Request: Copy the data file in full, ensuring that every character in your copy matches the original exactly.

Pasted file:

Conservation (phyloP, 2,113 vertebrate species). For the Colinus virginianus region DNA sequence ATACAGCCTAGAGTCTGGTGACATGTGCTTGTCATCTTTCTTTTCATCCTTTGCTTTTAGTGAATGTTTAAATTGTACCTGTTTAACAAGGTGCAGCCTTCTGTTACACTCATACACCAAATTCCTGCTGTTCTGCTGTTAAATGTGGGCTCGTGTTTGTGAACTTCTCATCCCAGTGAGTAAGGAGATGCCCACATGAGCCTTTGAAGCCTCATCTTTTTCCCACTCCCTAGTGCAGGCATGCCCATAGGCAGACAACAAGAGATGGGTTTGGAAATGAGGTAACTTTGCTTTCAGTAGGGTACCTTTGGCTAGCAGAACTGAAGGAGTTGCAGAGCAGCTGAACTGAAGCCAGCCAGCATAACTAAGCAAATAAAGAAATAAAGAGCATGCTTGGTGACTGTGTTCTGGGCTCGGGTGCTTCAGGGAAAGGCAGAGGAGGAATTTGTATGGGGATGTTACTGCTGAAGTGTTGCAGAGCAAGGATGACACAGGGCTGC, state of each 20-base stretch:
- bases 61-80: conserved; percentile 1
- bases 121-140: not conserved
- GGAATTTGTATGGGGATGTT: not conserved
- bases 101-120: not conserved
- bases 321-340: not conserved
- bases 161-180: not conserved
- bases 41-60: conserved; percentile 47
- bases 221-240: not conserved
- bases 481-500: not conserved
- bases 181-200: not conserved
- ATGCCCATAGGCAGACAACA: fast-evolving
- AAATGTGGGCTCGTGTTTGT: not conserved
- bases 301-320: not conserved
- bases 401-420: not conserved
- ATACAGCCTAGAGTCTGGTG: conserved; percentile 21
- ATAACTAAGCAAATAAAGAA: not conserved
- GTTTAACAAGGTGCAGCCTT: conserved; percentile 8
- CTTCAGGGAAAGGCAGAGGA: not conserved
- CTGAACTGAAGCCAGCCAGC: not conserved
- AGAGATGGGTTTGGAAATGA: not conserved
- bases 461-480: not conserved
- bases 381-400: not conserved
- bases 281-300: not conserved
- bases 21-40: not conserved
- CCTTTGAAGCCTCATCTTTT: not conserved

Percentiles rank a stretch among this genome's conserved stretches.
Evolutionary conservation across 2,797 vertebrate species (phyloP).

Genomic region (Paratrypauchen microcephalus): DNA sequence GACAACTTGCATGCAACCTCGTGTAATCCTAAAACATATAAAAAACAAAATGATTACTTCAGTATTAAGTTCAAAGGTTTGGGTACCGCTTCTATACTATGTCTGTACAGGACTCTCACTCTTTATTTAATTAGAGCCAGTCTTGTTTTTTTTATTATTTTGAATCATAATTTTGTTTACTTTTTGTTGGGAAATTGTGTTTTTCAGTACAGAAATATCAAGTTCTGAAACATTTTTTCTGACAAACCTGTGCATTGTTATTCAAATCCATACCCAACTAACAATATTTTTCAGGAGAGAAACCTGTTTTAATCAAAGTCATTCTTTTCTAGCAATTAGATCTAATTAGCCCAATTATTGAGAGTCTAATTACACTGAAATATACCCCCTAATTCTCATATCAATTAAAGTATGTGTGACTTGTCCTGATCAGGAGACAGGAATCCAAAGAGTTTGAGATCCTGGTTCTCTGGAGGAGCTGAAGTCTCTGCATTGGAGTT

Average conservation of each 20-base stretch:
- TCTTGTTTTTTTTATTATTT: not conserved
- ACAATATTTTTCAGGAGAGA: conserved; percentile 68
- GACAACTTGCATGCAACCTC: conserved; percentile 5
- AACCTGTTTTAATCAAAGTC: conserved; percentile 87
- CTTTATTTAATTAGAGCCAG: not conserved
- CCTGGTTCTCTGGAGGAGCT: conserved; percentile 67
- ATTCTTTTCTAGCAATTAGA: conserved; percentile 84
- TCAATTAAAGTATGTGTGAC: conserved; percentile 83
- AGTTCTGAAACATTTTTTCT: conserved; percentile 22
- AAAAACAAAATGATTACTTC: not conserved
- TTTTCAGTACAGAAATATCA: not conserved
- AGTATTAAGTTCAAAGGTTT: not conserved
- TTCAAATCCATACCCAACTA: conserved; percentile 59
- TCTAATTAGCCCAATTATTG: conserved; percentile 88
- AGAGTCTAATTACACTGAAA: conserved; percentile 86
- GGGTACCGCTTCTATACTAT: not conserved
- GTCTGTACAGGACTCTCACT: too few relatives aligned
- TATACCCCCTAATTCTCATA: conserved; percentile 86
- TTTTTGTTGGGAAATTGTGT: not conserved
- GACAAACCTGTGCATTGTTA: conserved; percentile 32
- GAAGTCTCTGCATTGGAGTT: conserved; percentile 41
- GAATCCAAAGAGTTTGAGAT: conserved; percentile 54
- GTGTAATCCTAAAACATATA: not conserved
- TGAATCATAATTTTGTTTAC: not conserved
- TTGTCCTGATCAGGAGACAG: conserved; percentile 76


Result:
Conservation (phyloP, 2,113 vertebrate species). For the Colinus virginianus region DNA sequence ATACAGCCTAGAGTCTGGTGACATGTGCTTGTCATCTTTCTTTTCATCCTTTGCTTTTAGTGAATGTTTAAATTGTACCTGTTTAACAAGGTGCAGCCTTCTGTTACACTCATACACCAAATTCCTGCTGTTCTGCTGTTAAATGTGGGCTCGTGTTTGTGAACTTCTCATCCCAGTGAGTAAGGAGATGCCCACATGAGCCTTTGAAGCCTCATCTTTTTCCCACTCCCTAGTGCAGGCATGCCCATAGGCAGACAACAAGAGATGGGTTTGGAAATGAGGTAACTTTGCTTTCAGTAGGGTACCTTTGGCTAGCAGAACTGAAGGAGTTGCAGAGCAGCTGAACTGAAGCCAGCCAGCATAACTAAGCAAATAAAGAAATAAAGAGCATGCTTGGTGACTGTGTTCTGGGCTCGGGTGCTTCAGGGAAAGGCAGAGGAGGAATTTGTATGGGGATGTTACTGCTGAAGTGTTGCAGAGCAAGGATGACACAGGGCTGC, state of each 20-base stretch:
- bases 61-80: conserved; percentile 1
- bases 121-140: not conserved
- GGAATTTGTATGGGGATGTT: not conserved
- bases 101-120: not conserved
- bases 321-340: not conserved
- bases 161-180: not conserved
- bases 41-60: conserved; percentile 47
- bases 221-240: not conserved
- bases 481-500: not conserved
- bases 181-200: not conserved
- ATGCCCATAGGCAGACAACA: fast-evolving
- AAATGTGGGCTCGTGTTTGT: not conserved
- bases 301-320: not conserved
- bases 401-420: not conserved
- ATACAGCCTAGAGTCTGGTG: conserved; percentile 21
- ATAACTAAGCAAATAAAGAA: not conserved
- GTTTAACAAGGTGCAGCCTT: conserved; percentile 8
- CTTCAGGGAAAGGCAGAGGA: not conserved
- CTGAACTGAAGCCAGCCAGC: not conserved
- AGAGATGGGTTTGGAAATGA: not conserved
- bases 461-480: not conserved
- bases 381-400: not conserved
- bases 281-300: not conserved
- bases 21-40: not conserved
- CCTTTGAAGCCTCATCTTTT: not conserved

Percentiles rank a stretch among this genome's conserved stretches.
Evolutionary conservation across 2,797 vertebrate species (phyloP).

Genomic region (Paratrypauchen microcephalus): DNA sequence GACAACTTGCATGCAACCTCGTGTAATCCTAAAACATATAAAAAACAAAATGATTACTTCAGTATTAAGTTCAAAGGTTTGGGTACCGCTTCTATACTATGTCTGTACAGGACTCTCACTCTTTATTTAATTAGAGCCAGTCTTGTTTTTTTTATTATTTTGAATCATAATTTTGTTTACTTTTTGTTGGGAAATTGTGTTTTTCAGTACAGAAATATCAAGTTCTGAAACATTTTTTCTGACAAACCTGTGCATTGTTATTCAAATCCATACCCAACTAACAATATTTTTCAGGAGAGAAACCTGTTTTAATCAAAGTCATTCTTTTCTAGCAATTAGATCTAATTAGCCCAATTATTGAGAGTCTAATTACACTGAAATATACCCCCTAATTCTCATATCAATTAAAGTATGTGTGACTTGTCCTGATCAGGAGACAGGAATCCAAAGAGTTTGAGATCCTGGTTCTCTGGAGGAGCTGAAGTCTCTGCATTGGAGTT

Average conservation of each 20-base stretch:
- TCTTGTTTTTTTTATTATTT: not conserved
- ACAATATTTTTCAGGAGAGA: conserved; percentile 68
- GACAACTTGCATGCAACCTC: conserved; percentile 5
- AACCTGTTTTAATCAAAGTC: conserved; percentile 87
- CTTTATTTAATTAGAGCCAG: not conserved
- CCTGGTTCTCTGGAGGAGCT: conserved; percentile 67
- ATTCTTTTCTAGCAATTAGA: conserved; percentile 84
- TCAATTAAAGTATGTGTGAC: conserved; percentile 83
- AGTTCTGAAACATTTTTTCT: conserved; percentile 22
- AAAAACAAAATGATTACTTC: not conserved
- TTTTCAGTACAGAAATATCA: not conserved
- AGTATTAAGTTCAAAGGTTT: not conserved
- TTCAAATCCATACCCAACTA: conserved; percentile 59
- TCTAATTAGCCCAATTATTG: conserved; percentile 88
- AGAGTCTAATTACACTGAAA: conserved; percentile 86
- GGGTACCGCTTCTATACTAT: not conserved
- GTCTGTACAGGACTCTCACT: too few relatives aligned
- TATACCCCCTAATTCTCATA: conserved; percentile 86
- TTTTTGTTGGGAAATTGTGT: not conserved
- GACAAACCTGTGCATTGTTA: conserved; percentile 32
- GAAGTCTCTGCATTGGAGTT: conserved; percentile 41
- GAATCCAAAGAGTTTGAGAT: conserved; percentile 54
- GTGTAATCCTAAAACATATA: not conserved
- TGAATCATAATTTTGTTTAC: not conserved
- TTGTCCTGATCAGGAGACAG: conserved; percentile 76